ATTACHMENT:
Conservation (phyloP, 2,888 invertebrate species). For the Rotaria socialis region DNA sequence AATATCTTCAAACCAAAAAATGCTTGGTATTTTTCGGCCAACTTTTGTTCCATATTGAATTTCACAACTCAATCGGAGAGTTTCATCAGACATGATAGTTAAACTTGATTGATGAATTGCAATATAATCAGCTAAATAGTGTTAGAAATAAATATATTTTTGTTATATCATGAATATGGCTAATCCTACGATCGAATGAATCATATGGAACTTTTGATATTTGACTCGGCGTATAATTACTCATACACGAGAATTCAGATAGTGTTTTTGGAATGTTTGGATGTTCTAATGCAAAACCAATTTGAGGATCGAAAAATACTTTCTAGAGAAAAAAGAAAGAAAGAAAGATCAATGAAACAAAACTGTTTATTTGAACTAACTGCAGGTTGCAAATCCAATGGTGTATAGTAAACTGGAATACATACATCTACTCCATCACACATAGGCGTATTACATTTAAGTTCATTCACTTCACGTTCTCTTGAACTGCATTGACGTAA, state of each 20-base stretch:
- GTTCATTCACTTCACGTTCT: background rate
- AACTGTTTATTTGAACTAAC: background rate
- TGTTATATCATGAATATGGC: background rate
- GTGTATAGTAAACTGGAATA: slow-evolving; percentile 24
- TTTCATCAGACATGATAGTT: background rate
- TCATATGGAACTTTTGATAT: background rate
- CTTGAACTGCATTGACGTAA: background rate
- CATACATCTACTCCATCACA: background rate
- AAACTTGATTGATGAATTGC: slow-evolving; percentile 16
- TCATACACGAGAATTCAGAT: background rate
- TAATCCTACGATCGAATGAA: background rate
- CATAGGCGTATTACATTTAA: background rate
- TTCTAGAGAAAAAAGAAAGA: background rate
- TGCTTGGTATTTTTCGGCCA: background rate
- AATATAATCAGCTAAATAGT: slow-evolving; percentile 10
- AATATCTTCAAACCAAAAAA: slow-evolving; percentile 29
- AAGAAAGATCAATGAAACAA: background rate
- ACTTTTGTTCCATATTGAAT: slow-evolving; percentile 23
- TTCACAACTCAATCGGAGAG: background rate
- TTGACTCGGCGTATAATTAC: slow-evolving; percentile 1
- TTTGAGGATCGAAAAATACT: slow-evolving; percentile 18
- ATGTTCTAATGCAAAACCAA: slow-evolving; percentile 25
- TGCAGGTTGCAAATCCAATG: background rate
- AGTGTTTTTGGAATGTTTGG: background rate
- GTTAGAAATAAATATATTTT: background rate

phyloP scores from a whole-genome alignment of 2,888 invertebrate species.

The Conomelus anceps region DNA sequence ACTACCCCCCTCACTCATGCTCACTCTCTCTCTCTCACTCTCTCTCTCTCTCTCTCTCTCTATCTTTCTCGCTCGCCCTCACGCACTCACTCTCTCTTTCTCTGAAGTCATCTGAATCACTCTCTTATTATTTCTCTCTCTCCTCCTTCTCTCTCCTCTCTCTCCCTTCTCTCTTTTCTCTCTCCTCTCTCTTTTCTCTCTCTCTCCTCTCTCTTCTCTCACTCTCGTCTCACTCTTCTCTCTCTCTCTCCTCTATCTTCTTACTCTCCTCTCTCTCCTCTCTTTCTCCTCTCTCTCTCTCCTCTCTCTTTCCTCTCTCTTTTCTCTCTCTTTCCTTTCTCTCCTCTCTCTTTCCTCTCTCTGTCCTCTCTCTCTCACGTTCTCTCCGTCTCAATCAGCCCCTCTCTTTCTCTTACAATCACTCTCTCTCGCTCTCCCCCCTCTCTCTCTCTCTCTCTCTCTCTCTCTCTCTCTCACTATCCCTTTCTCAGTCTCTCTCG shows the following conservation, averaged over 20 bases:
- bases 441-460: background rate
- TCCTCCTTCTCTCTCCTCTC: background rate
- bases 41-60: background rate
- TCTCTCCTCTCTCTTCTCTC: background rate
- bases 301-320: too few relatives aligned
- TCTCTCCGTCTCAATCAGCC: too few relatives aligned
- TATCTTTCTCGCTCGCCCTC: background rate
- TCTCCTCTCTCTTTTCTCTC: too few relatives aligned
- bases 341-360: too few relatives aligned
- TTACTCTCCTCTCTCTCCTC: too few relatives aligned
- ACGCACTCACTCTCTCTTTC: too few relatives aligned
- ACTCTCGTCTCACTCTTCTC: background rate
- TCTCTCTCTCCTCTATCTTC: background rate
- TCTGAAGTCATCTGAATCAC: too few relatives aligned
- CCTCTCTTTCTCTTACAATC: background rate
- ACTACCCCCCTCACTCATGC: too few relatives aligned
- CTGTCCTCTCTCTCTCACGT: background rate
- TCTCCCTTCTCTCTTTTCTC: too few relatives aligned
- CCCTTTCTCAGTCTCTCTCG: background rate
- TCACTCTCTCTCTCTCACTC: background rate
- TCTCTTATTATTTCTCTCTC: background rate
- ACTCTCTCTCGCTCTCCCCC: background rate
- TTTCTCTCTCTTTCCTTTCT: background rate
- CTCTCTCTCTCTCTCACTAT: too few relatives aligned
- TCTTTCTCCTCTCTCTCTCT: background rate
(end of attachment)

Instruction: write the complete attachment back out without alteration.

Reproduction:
Conservation (phyloP, 2,888 invertebrate species). For the Rotaria socialis region DNA sequence AATATCTTCAAACCAAAAAATGCTTGGTATTTTTCGGCCAACTTTTGTTCCATATTGAATTTCACAACTCAATCGGAGAGTTTCATCAGACATGATAGTTAAACTTGATTGATGAATTGCAATATAATCAGCTAAATAGTGTTAGAAATAAATATATTTTTGTTATATCATGAATATGGCTAATCCTACGATCGAATGAATCATATGGAACTTTTGATATTTGACTCGGCGTATAATTACTCATACACGAGAATTCAGATAGTGTTTTTGGAATGTTTGGATGTTCTAATGCAAAACCAATTTGAGGATCGAAAAATACTTTCTAGAGAAAAAAGAAAGAAAGAAAGATCAATGAAACAAAACTGTTTATTTGAACTAACTGCAGGTTGCAAATCCAATGGTGTATAGTAAACTGGAATACATACATCTACTCCATCACACATAGGCGTATTACATTTAAGTTCATTCACTTCACGTTCTCTTGAACTGCATTGACGTAA, state of each 20-base stretch:
- GTTCATTCACTTCACGTTCT: background rate
- AACTGTTTATTTGAACTAAC: background rate
- TGTTATATCATGAATATGGC: background rate
- GTGTATAGTAAACTGGAATA: slow-evolving; percentile 24
- TTTCATCAGACATGATAGTT: background rate
- TCATATGGAACTTTTGATAT: background rate
- CTTGAACTGCATTGACGTAA: background rate
- CATACATCTACTCCATCACA: background rate
- AAACTTGATTGATGAATTGC: slow-evolving; percentile 16
- TCATACACGAGAATTCAGAT: background rate
- TAATCCTACGATCGAATGAA: background rate
- CATAGGCGTATTACATTTAA: background rate
- TTCTAGAGAAAAAAGAAAGA: background rate
- TGCTTGGTATTTTTCGGCCA: background rate
- AATATAATCAGCTAAATAGT: slow-evolving; percentile 10
- AATATCTTCAAACCAAAAAA: slow-evolving; percentile 29
- AAGAAAGATCAATGAAACAA: background rate
- ACTTTTGTTCCATATTGAAT: slow-evolving; percentile 23
- TTCACAACTCAATCGGAGAG: background rate
- TTGACTCGGCGTATAATTAC: slow-evolving; percentile 1
- TTTGAGGATCGAAAAATACT: slow-evolving; percentile 18
- ATGTTCTAATGCAAAACCAA: slow-evolving; percentile 25
- TGCAGGTTGCAAATCCAATG: background rate
- AGTGTTTTTGGAATGTTTGG: background rate
- GTTAGAAATAAATATATTTT: background rate

phyloP scores from a whole-genome alignment of 2,888 invertebrate species.

The Conomelus anceps region DNA sequence ACTACCCCCCTCACTCATGCTCACTCTCTCTCTCTCACTCTCTCTCTCTCTCTCTCTCTCTATCTTTCTCGCTCGCCCTCACGCACTCACTCTCTCTTTCTCTGAAGTCATCTGAATCACTCTCTTATTATTTCTCTCTCTCCTCCTTCTCTCTCCTCTCTCTCCCTTCTCTCTTTTCTCTCTCCTCTCTCTTTTCTCTCTCTCTCCTCTCTCTTCTCTCACTCTCGTCTCACTCTTCTCTCTCTCTCTCCTCTATCTTCTTACTCTCCTCTCTCTCCTCTCTTTCTCCTCTCTCTCTCTCCTCTCTCTTTCCTCTCTCTTTTCTCTCTCTTTCCTTTCTCTCCTCTCTCTTTCCTCTCTCTGTCCTCTCTCTCTCACGTTCTCTCCGTCTCAATCAGCCCCTCTCTTTCTCTTACAATCACTCTCTCTCGCTCTCCCCCCTCTCTCTCTCTCTCTCTCTCTCTCTCTCTCTCTCACTATCCCTTTCTCAGTCTCTCTCG shows the following conservation, averaged over 20 bases:
- bases 441-460: background rate
- TCCTCCTTCTCTCTCCTCTC: background rate
- bases 41-60: background rate
- TCTCTCCTCTCTCTTCTCTC: background rate
- bases 301-320: too few relatives aligned
- TCTCTCCGTCTCAATCAGCC: too few relatives aligned
- TATCTTTCTCGCTCGCCCTC: background rate
- TCTCCTCTCTCTTTTCTCTC: too few relatives aligned
- bases 341-360: too few relatives aligned
- TTACTCTCCTCTCTCTCCTC: too few relatives aligned
- ACGCACTCACTCTCTCTTTC: too few relatives aligned
- ACTCTCGTCTCACTCTTCTC: background rate
- TCTCTCTCTCCTCTATCTTC: background rate
- TCTGAAGTCATCTGAATCAC: too few relatives aligned
- CCTCTCTTTCTCTTACAATC: background rate
- ACTACCCCCCTCACTCATGC: too few relatives aligned
- CTGTCCTCTCTCTCTCACGT: background rate
- TCTCCCTTCTCTCTTTTCTC: too few relatives aligned
- CCCTTTCTCAGTCTCTCTCG: background rate
- TCACTCTCTCTCTCTCACTC: background rate
- TCTCTTATTATTTCTCTCTC: background rate
- ACTCTCTCTCGCTCTCCCCC: background rate
- TTTCTCTCTCTTTCCTTTCT: background rate
- CTCTCTCTCTCTCTCACTAT: too few relatives aligned
- TCTTTCTCCTCTCTCTCTCT: background rate